Main crop rhubarb is everywhere right now, it’s huge umbrella leaves weighing down thick, green and red stalks. In a month or so, the stalks will taste bitter and old, so now is the time to pick it and use it.
This cake is a superb way to do just that. It’s excellent with coffee.
Start by chopping half a pound of rhubarb and tossing it with a quarter cup of golden caster sugar, two teaspoons of cornflour and half a teaspoon of ground ginger.
Make a ‘big crumb’ topping by whisking a third of a cup of dark brown sugar and a third of a cup of golden caster sugar together with half a cup of melted butter, a large pinch of salt and half a teaspoon of ground ginger. When the mixture is light and fluffy, sift in one and three quarter cups of plain flour and mix until you form a firm dough.
To make the batter, stir a third of a cup of sour cream, a large egg, an extra egg yolk and two teaspoons of vanilla extract and set aside.
In a larger bowl, preferably one that fits into a mixer of some sort, mix a cup of seived plain flour, half a cup of golden caster sugar sugar, half a teaspoon each of bicarbonate of soda and baking powder and a very large pinch of salt, about a quarter of a teaspoon.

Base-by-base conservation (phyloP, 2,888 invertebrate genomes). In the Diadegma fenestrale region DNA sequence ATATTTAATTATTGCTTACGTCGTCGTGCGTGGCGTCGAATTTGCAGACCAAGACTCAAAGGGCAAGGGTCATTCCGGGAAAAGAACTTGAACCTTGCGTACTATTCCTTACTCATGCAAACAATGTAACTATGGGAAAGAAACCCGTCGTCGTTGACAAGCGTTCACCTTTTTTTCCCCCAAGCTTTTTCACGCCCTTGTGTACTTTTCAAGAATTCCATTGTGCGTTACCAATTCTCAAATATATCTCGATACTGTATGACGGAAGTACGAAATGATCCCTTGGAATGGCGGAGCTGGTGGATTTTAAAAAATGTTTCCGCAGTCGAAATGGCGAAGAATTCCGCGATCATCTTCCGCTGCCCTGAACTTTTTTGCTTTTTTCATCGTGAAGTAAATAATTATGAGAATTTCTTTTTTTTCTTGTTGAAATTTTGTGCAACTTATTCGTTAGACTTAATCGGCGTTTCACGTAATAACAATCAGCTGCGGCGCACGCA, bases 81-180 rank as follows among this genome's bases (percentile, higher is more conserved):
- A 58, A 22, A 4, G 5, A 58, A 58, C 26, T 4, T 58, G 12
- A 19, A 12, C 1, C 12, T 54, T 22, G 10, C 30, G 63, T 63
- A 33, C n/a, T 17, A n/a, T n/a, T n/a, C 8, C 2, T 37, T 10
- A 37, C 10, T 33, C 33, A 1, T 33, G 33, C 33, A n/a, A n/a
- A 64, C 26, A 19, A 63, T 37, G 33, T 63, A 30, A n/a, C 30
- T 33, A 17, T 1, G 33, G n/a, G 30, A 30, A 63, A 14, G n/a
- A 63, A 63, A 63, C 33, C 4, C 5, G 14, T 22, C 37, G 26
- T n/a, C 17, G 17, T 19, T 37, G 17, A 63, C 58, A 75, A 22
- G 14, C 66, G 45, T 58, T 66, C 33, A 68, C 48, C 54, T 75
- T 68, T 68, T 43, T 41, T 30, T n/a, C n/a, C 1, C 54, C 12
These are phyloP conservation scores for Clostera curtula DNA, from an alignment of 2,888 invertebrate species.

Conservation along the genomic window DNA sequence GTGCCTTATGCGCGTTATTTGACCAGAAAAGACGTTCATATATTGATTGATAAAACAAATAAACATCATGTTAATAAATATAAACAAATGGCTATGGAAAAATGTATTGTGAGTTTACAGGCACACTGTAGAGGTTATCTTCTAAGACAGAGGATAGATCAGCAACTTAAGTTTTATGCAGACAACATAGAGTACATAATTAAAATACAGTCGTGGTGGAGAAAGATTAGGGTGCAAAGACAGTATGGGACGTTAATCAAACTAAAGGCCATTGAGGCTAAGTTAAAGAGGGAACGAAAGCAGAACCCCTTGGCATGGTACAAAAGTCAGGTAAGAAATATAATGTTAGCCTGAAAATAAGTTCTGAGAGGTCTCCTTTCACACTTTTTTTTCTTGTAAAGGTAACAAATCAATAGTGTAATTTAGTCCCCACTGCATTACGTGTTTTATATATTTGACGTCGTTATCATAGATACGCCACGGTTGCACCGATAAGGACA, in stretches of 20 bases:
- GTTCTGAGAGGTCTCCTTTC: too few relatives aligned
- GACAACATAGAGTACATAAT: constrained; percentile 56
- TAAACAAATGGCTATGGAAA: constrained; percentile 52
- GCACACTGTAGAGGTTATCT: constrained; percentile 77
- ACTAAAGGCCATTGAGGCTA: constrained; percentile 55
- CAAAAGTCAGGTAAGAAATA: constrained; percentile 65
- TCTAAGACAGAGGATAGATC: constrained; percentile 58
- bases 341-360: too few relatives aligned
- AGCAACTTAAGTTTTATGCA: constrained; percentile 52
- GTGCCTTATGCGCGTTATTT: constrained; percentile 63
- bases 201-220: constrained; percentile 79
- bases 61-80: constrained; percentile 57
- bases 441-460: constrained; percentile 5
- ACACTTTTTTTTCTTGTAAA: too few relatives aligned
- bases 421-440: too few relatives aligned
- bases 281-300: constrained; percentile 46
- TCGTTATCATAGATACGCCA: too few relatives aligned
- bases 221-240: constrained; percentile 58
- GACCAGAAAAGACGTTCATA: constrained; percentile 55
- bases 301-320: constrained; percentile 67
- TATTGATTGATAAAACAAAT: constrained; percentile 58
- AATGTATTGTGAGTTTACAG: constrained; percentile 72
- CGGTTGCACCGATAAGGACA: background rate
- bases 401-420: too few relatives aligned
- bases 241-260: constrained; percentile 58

When everything is mixed together, add six teaspoons of very soft butter and a tablespoon of the sour cream concoction and mix thoroughly before adding the rest of the cream mix in two batches. If the batter seems too thick, another aplash of sour cream won’t hurt.
Pour the batter into a greased baking tin, about eight or ten inches or so square, and tip the rhubarb over the top, using a spoon to gently push the chunks deep into the batter.
Add the big crumb topping by breaking off big chunks of the dough, maybe a half inch across and sprinkle them over the cake. Don’t be too fussy about this – just crumble the topping over in a rustic way. Some bits will be small, some will be large.
Bake in an oven preheated to 160c for 45 to 55 minutes, or until a knife plunged into the middle of the cake comes out clean.
Allow to cool, then dust with too much icing sugar.
This recipe is from the New York Times, via Smitten Kitchen, which goes some way to explaining the use of ‘cups’ as a unit of measure throughout. For us Europeans, a cup is 240ml of volume, but it’s easier just to find a measuring jug with an American scale on it.
Life’s too short to do maths.